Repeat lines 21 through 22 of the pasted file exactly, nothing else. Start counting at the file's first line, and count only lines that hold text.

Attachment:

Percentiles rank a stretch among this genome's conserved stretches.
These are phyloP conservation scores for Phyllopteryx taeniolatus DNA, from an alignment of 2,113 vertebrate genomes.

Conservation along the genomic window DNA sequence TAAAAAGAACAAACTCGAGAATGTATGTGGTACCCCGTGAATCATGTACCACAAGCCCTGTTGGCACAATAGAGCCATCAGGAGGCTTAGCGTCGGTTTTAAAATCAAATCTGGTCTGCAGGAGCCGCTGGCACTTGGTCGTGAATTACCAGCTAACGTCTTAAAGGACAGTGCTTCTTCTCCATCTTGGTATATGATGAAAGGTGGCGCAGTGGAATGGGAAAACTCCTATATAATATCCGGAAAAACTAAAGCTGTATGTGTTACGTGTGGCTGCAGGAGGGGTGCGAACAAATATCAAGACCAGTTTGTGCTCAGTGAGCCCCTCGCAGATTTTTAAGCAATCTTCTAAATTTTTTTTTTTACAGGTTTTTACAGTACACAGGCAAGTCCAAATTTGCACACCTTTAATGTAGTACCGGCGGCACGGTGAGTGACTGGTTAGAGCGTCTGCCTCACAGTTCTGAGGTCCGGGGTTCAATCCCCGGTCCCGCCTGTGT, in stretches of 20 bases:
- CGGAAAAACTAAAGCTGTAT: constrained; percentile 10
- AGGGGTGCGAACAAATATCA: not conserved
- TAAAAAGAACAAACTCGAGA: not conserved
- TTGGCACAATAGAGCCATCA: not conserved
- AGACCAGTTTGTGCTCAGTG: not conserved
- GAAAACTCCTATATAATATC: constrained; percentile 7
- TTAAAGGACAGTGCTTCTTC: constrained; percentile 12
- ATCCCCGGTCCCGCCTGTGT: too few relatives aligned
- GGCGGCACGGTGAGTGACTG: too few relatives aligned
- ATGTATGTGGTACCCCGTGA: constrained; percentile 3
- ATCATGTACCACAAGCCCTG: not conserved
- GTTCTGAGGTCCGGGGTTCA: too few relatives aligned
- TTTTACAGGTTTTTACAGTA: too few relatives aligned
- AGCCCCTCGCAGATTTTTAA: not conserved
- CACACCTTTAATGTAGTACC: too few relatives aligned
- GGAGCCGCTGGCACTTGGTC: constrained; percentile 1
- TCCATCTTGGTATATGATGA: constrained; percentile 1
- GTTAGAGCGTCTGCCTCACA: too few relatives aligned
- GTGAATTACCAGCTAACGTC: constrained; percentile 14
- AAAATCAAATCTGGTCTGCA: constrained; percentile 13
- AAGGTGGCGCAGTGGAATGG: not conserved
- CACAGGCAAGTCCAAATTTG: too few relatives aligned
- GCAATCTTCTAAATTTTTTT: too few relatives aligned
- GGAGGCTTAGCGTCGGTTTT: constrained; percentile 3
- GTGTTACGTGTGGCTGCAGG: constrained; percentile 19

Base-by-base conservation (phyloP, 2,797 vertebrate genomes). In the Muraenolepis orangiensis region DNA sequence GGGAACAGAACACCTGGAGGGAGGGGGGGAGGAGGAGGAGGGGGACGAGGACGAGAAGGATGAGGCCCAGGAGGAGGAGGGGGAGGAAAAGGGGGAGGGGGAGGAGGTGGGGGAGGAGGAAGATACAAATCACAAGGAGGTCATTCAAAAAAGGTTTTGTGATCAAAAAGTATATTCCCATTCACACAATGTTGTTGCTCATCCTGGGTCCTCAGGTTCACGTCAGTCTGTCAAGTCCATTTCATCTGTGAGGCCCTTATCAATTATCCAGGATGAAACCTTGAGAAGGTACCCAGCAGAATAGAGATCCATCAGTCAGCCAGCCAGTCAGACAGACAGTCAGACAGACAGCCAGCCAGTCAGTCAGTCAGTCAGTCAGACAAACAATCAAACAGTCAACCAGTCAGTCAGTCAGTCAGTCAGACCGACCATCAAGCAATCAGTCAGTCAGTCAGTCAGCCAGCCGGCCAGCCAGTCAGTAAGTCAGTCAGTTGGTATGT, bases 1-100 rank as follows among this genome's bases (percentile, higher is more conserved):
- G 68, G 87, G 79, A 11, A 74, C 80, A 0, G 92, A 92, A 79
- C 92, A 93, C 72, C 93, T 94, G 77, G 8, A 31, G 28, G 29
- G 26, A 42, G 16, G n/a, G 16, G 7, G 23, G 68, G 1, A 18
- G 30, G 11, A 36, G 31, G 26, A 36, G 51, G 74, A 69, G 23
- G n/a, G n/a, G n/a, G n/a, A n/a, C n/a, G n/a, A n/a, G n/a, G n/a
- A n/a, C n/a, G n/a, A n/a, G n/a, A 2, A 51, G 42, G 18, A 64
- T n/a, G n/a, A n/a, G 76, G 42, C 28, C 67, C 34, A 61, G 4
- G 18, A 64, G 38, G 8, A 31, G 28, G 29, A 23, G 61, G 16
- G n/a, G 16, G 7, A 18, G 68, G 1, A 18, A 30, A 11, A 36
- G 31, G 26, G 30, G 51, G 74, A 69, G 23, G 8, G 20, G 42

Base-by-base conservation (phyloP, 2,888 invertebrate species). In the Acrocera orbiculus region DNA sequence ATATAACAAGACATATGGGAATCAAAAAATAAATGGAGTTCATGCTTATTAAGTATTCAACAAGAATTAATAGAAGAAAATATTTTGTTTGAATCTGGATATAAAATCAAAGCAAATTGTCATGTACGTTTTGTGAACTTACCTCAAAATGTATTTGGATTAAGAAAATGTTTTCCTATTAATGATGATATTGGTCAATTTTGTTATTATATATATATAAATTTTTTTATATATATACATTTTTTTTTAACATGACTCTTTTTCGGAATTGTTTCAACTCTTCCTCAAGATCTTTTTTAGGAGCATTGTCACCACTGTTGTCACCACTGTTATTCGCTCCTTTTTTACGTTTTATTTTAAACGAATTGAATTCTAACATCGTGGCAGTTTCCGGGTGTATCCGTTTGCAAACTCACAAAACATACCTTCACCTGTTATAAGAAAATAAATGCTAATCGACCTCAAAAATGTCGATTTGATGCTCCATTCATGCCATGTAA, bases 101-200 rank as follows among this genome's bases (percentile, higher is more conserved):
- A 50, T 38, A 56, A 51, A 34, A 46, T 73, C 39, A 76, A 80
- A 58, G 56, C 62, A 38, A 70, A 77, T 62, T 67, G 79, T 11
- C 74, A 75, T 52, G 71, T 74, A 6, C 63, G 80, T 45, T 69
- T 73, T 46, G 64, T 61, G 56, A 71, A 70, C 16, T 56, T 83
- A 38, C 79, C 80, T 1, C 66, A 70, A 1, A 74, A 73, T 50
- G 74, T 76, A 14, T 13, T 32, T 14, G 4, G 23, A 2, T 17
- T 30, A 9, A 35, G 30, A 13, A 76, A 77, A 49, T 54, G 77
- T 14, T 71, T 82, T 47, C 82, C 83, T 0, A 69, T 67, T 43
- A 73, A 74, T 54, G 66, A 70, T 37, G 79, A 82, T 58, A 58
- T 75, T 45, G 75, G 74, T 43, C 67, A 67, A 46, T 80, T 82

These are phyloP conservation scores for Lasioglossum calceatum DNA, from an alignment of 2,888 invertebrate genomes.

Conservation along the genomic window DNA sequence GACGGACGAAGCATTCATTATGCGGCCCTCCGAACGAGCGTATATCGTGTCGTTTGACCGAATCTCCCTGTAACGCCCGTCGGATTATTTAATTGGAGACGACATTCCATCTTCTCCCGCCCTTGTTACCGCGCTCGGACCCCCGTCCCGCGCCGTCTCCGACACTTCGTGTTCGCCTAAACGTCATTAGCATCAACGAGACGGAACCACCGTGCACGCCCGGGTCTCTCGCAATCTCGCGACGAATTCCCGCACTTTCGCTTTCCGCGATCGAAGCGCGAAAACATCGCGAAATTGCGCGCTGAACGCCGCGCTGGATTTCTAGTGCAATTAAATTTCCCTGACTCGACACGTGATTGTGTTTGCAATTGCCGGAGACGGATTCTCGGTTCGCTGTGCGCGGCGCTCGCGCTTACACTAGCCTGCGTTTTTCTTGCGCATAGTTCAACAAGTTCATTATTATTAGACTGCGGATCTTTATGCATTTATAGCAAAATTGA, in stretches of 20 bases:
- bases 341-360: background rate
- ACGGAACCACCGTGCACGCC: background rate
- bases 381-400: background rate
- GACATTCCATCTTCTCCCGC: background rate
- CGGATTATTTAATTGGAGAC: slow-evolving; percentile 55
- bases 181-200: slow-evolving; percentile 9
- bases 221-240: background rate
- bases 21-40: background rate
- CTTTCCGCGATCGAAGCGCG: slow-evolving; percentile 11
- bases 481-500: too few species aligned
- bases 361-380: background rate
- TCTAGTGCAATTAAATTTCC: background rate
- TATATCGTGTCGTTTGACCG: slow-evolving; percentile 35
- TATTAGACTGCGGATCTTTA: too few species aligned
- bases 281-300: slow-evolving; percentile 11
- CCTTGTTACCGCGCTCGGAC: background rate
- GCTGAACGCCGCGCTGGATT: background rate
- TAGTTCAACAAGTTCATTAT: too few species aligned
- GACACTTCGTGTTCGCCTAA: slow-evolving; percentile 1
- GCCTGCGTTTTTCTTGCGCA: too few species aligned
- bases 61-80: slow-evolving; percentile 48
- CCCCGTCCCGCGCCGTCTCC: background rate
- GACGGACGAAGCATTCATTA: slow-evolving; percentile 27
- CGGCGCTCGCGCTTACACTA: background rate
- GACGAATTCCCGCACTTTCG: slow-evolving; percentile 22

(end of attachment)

- GTTAGAGCGTCTGCCTCACA: too few relatives aligned
- GTGAATTACCAGCTAACGTC: constrained; percentile 14